Session Type: Poster Session (Tuesday)
Session Time: 9:00AM-11:00AM
Background/Purpose: US rheumatologists have long agreed that methotrexate (MTX) is the backbone of rheumatoid arthritis (RA) treatment, and while comfort with biologic/JAK monotherapy is growing, the majority of RA patients remain on a combination regimen, either with MTX or another conventional DMARD. With IL-6 inhibiting biologics and JAKs touted for their efficacy as monotherapy treatment options, this research sought to understand physician’s attitudes towards combination therapy and the role monotherapy plays as a driver behind brand choice when switching RA patients from one biologic/JAK to another.
Methods: An independent market analytics firm collaborated with US rheumatologists (n=320) to conduct a retrospective chart review of patients diagnosed with rheumatoid arthritis (RA) (n=1,312), who had switched from one biologic/JAK therapy to another in the prior twelve weeks. Rheumatologists were able to submit up to seven RA patient charts. Data were collected in September 2018 and included clinical and non-clinical patient demographics, as well as physician demographics and attitudinal survey responses. This study was a non-longitudinal trending analysis to 2016 and 2017 audits following the same methodology.
Results: Approximately two-thirds of collaborating US rheumatologists agree with the statements: “MTX is the backbone of RA treatment” and “I prefer to prescribe biologics in combination with MTX whenever possible;” however, three-quarters also agree, “my comfort in using biologics/JAK monotherapy is growing.” Indeed, when examining the chart audits of recently switched RA patients, only 35% were on a true monotherapy regimen (no MTX, other conventional DMARDs, or steroids), a figure that has remained stable since 2016. Half of all recently switched, biologic/JAK-treated RA patients were on a combination regimen with MTX, and there were no significant differences in rates of combination MTX use by RA disease severity. The possibility of biologic/JAK monotherapy was significantly more of a driver behind the decision to switch patients to JAK and IL-6 inhibitors than it was for switches to TNF-α inhibitors, abatacept, or rituximab. However, patients recently switched to a TNF were just as likely as those switched to a JAK, and more likely than those switched to an IL-6, to be on a monotherapy regimen.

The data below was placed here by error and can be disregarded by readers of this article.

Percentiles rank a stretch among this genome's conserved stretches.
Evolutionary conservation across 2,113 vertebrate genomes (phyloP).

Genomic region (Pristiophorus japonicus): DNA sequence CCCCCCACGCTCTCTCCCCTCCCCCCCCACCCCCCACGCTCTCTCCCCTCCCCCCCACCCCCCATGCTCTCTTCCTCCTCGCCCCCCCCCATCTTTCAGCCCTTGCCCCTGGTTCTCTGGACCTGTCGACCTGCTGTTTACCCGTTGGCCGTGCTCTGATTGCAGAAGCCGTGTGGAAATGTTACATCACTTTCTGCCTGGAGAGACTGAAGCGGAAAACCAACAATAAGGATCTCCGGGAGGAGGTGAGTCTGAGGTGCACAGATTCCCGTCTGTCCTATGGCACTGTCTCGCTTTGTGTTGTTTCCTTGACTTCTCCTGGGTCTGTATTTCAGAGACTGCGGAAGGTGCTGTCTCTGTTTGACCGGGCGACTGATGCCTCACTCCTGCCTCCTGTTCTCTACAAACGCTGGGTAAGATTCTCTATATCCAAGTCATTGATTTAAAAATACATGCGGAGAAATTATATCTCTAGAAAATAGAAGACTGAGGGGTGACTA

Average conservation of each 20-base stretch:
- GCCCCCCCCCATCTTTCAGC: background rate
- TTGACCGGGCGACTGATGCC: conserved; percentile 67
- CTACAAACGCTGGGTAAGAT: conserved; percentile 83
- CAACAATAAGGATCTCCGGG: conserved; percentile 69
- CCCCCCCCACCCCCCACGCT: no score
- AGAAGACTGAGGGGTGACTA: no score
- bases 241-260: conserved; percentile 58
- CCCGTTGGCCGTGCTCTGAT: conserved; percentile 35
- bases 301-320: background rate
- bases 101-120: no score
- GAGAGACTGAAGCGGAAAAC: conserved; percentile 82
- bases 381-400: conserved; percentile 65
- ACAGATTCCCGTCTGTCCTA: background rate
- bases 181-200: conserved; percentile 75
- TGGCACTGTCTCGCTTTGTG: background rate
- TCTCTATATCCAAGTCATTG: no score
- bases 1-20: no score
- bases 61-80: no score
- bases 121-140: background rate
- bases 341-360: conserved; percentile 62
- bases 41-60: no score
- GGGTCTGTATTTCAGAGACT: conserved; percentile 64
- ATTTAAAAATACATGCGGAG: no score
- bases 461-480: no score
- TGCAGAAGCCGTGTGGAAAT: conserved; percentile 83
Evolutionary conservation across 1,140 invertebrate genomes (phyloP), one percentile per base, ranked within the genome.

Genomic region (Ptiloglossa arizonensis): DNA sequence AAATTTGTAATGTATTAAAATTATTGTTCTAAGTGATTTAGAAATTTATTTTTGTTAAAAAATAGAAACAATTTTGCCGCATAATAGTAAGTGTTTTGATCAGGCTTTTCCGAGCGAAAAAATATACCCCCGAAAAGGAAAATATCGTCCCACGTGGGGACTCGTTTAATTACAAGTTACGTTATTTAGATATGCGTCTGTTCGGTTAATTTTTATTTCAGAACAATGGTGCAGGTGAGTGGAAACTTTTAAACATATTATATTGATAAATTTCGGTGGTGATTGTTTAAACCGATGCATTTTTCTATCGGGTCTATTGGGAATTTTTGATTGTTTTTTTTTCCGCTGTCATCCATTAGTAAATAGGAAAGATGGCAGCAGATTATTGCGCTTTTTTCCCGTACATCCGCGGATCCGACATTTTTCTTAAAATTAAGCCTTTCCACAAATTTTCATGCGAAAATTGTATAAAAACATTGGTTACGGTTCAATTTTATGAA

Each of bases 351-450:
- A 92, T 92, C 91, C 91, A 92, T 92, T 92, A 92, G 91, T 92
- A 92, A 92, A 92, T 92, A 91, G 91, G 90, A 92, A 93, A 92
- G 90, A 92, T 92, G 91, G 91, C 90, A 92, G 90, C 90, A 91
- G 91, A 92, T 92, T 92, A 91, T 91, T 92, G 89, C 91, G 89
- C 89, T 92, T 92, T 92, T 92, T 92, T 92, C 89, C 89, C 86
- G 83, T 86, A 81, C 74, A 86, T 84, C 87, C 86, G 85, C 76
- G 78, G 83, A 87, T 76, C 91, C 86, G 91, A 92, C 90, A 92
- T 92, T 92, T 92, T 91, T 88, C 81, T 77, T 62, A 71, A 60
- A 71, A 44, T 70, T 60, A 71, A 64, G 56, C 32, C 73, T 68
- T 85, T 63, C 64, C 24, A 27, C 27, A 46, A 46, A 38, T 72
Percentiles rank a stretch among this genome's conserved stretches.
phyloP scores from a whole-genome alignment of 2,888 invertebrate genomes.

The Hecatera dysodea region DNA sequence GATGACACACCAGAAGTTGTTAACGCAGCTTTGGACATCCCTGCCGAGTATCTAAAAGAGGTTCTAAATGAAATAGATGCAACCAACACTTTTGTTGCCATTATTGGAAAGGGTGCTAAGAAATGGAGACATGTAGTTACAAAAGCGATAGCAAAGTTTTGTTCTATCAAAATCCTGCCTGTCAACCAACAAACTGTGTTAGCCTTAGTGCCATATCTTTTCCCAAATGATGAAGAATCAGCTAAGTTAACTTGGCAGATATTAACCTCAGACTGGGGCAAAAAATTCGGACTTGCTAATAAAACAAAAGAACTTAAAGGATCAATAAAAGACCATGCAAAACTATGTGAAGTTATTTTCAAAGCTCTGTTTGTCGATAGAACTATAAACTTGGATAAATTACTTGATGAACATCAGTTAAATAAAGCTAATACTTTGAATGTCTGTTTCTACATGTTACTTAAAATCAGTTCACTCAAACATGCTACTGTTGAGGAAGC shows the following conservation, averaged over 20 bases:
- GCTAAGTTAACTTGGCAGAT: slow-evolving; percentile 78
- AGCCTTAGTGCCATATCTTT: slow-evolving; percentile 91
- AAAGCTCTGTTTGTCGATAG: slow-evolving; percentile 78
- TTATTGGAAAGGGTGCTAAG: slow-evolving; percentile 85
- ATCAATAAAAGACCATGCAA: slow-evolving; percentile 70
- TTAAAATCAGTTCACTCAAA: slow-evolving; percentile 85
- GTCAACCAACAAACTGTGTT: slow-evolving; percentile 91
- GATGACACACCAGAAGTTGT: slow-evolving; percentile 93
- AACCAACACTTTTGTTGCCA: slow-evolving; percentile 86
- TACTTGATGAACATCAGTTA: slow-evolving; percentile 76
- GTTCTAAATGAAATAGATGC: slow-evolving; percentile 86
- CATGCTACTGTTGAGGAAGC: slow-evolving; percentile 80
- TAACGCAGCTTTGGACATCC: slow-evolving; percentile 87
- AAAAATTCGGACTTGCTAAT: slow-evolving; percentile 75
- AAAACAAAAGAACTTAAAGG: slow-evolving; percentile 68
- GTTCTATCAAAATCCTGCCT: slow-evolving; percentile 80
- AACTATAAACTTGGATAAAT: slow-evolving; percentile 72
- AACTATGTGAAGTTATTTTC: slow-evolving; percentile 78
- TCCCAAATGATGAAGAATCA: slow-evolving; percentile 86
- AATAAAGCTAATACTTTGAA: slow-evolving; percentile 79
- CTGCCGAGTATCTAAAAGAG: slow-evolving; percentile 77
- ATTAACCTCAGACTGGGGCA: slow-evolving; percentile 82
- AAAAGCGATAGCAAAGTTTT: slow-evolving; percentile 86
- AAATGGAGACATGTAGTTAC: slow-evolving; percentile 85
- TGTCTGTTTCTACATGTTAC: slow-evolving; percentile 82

Conclusion: While US rheumatologists state they are becoming more comfortable with biologic/JAK monotherapy for the treatment of RA, use of biologic/JAK therapy in combination with a conventional DMARD (most commonly MTX), is common practice and has not changed since 2016. The possibility of monotherapy treatment is a factor in the decision to switch patients to JAK and IL-6 inhibitors more commonly than when switching to other biologic classes; however, there are no statistically significant differences in rates of monotherapy by mechanism of action among recently switched RA patients.
To cite this abstract in AMA style:Price L, Pouliot P, Schmitt L. Use and Influence of Biologic/Janus Kinase Monotherapy Among Recently Switched Rheumatoid Arthritis Patients: Results from an Annual National Patient Chart Audit [abstract]. Arthritis Rheumatol. 2019; 71 (suppl 10). https://acrabstracts.org/abstract/use-and-influence-of-biologic-janus-kinase-monotherapy-among-recently-switched-rheumatoid-arthritis-patients-results-from-an-annual-national-patient-chart-audit/. Accessed October 24, 2020.
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ACR Meeting Abstracts - https://acrabstracts.org/abstract/use-and-influence-of-biologic-janus-kinase-monotherapy-among-recently-switched-rheumatoid-arthritis-patients-results-from-an-annual-national-patient-chart-audit/